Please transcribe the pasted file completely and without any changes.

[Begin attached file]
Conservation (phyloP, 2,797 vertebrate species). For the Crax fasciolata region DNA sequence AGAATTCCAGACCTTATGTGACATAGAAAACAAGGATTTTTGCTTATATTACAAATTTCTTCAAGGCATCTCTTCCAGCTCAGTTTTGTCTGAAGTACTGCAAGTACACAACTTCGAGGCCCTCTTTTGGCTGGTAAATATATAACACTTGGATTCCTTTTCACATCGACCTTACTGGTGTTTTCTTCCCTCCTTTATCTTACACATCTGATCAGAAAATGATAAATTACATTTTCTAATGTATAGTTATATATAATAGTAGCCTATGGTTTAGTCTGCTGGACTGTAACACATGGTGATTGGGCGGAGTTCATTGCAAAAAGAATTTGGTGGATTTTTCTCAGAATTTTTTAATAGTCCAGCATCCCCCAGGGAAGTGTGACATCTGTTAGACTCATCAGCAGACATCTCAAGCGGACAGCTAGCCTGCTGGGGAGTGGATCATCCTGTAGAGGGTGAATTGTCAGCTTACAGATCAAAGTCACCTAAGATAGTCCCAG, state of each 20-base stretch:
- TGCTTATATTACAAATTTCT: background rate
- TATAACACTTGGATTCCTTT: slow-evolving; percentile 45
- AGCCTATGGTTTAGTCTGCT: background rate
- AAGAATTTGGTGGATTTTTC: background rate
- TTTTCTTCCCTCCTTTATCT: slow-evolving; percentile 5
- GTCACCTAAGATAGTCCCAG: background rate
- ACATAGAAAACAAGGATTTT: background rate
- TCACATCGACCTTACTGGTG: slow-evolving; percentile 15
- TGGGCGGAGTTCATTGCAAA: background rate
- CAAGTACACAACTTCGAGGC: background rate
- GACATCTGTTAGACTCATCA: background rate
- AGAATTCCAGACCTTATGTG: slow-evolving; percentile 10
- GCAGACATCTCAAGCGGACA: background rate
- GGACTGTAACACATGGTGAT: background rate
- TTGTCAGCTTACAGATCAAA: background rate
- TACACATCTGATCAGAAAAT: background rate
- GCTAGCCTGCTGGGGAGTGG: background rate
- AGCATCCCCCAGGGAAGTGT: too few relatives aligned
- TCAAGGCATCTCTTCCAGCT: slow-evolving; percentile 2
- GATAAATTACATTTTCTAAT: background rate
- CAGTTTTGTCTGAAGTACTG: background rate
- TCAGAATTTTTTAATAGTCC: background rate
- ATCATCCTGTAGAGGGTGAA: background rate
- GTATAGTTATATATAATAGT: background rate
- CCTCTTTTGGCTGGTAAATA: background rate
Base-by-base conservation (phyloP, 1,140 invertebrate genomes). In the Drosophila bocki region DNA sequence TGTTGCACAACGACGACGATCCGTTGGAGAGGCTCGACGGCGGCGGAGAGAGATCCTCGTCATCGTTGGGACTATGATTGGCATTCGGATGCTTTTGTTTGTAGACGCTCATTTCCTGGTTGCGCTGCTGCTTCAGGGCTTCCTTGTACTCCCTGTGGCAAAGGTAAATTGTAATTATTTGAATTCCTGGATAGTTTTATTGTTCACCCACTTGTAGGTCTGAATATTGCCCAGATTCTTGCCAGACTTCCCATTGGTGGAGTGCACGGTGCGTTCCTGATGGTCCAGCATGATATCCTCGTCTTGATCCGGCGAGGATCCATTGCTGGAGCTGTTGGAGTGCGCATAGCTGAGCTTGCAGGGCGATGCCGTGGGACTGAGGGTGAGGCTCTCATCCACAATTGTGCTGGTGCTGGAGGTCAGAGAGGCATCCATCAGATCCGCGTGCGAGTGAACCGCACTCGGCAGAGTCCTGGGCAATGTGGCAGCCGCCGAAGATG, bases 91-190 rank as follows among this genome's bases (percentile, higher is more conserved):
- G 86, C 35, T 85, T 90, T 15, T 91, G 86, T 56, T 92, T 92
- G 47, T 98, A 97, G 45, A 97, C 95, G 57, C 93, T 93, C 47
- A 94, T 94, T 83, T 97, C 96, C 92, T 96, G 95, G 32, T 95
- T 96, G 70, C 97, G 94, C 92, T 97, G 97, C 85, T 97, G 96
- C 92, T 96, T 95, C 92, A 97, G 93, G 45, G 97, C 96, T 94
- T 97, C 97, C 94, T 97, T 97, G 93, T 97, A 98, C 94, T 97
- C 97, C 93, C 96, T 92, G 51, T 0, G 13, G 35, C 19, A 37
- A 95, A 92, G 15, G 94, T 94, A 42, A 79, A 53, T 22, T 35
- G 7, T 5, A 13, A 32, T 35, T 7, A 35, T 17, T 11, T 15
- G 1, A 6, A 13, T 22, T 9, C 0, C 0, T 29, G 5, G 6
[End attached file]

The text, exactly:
Conservation (phyloP, 2,797 vertebrate species). For the Crax fasciolata region DNA sequence AGAATTCCAGACCTTATGTGACATAGAAAACAAGGATTTTTGCTTATATTACAAATTTCTTCAAGGCATCTCTTCCAGCTCAGTTTTGTCTGAAGTACTGCAAGTACACAACTTCGAGGCCCTCTTTTGGCTGGTAAATATATAACACTTGGATTCCTTTTCACATCGACCTTACTGGTGTTTTCTTCCCTCCTTTATCTTACACATCTGATCAGAAAATGATAAATTACATTTTCTAATGTATAGTTATATATAATAGTAGCCTATGGTTTAGTCTGCTGGACTGTAACACATGGTGATTGGGCGGAGTTCATTGCAAAAAGAATTTGGTGGATTTTTCTCAGAATTTTTTAATAGTCCAGCATCCCCCAGGGAAGTGTGACATCTGTTAGACTCATCAGCAGACATCTCAAGCGGACAGCTAGCCTGCTGGGGAGTGGATCATCCTGTAGAGGGTGAATTGTCAGCTTACAGATCAAAGTCACCTAAGATAGTCCCAG, state of each 20-base stretch:
- TGCTTATATTACAAATTTCT: background rate
- TATAACACTTGGATTCCTTT: slow-evolving; percentile 45
- AGCCTATGGTTTAGTCTGCT: background rate
- AAGAATTTGGTGGATTTTTC: background rate
- TTTTCTTCCCTCCTTTATCT: slow-evolving; percentile 5
- GTCACCTAAGATAGTCCCAG: background rate
- ACATAGAAAACAAGGATTTT: background rate
- TCACATCGACCTTACTGGTG: slow-evolving; percentile 15
- TGGGCGGAGTTCATTGCAAA: background rate
- CAAGTACACAACTTCGAGGC: background rate
- GACATCTGTTAGACTCATCA: background rate
- AGAATTCCAGACCTTATGTG: slow-evolving; percentile 10
- GCAGACATCTCAAGCGGACA: background rate
- GGACTGTAACACATGGTGAT: background rate
- TTGTCAGCTTACAGATCAAA: background rate
- TACACATCTGATCAGAAAAT: background rate
- GCTAGCCTGCTGGGGAGTGG: background rate
- AGCATCCCCCAGGGAAGTGT: too few relatives aligned
- TCAAGGCATCTCTTCCAGCT: slow-evolving; percentile 2
- GATAAATTACATTTTCTAAT: background rate
- CAGTTTTGTCTGAAGTACTG: background rate
- TCAGAATTTTTTAATAGTCC: background rate
- ATCATCCTGTAGAGGGTGAA: background rate
- GTATAGTTATATATAATAGT: background rate
- CCTCTTTTGGCTGGTAAATA: background rate
Base-by-base conservation (phyloP, 1,140 invertebrate genomes). In the Drosophila bocki region DNA sequence TGTTGCACAACGACGACGATCCGTTGGAGAGGCTCGACGGCGGCGGAGAGAGATCCTCGTCATCGTTGGGACTATGATTGGCATTCGGATGCTTTTGTTTGTAGACGCTCATTTCCTGGTTGCGCTGCTGCTTCAGGGCTTCCTTGTACTCCCTGTGGCAAAGGTAAATTGTAATTATTTGAATTCCTGGATAGTTTTATTGTTCACCCACTTGTAGGTCTGAATATTGCCCAGATTCTTGCCAGACTTCCCATTGGTGGAGTGCACGGTGCGTTCCTGATGGTCCAGCATGATATCCTCGTCTTGATCCGGCGAGGATCCATTGCTGGAGCTGTTGGAGTGCGCATAGCTGAGCTTGCAGGGCGATGCCGTGGGACTGAGGGTGAGGCTCTCATCCACAATTGTGCTGGTGCTGGAGGTCAGAGAGGCATCCATCAGATCCGCGTGCGAGTGAACCGCACTCGGCAGAGTCCTGGGCAATGTGGCAGCCGCCGAAGATG, bases 91-190 rank as follows among this genome's bases (percentile, higher is more conserved):
- G 86, C 35, T 85, T 90, T 15, T 91, G 86, T 56, T 92, T 92
- G 47, T 98, A 97, G 45, A 97, C 95, G 57, C 93, T 93, C 47
- A 94, T 94, T 83, T 97, C 96, C 92, T 96, G 95, G 32, T 95
- T 96, G 70, C 97, G 94, C 92, T 97, G 97, C 85, T 97, G 96
- C 92, T 96, T 95, C 92, A 97, G 93, G 45, G 97, C 96, T 94
- T 97, C 97, C 94, T 97, T 97, G 93, T 97, A 98, C 94, T 97
- C 97, C 93, C 96, T 92, G 51, T 0, G 13, G 35, C 19, A 37
- A 95, A 92, G 15, G 94, T 94, A 42, A 79, A 53, T 22, T 35
- G 7, T 5, A 13, A 32, T 35, T 7, A 35, T 17, T 11, T 15
- G 1, A 6, A 13, T 22, T 9, C 0, C 0, T 29, G 5, G 6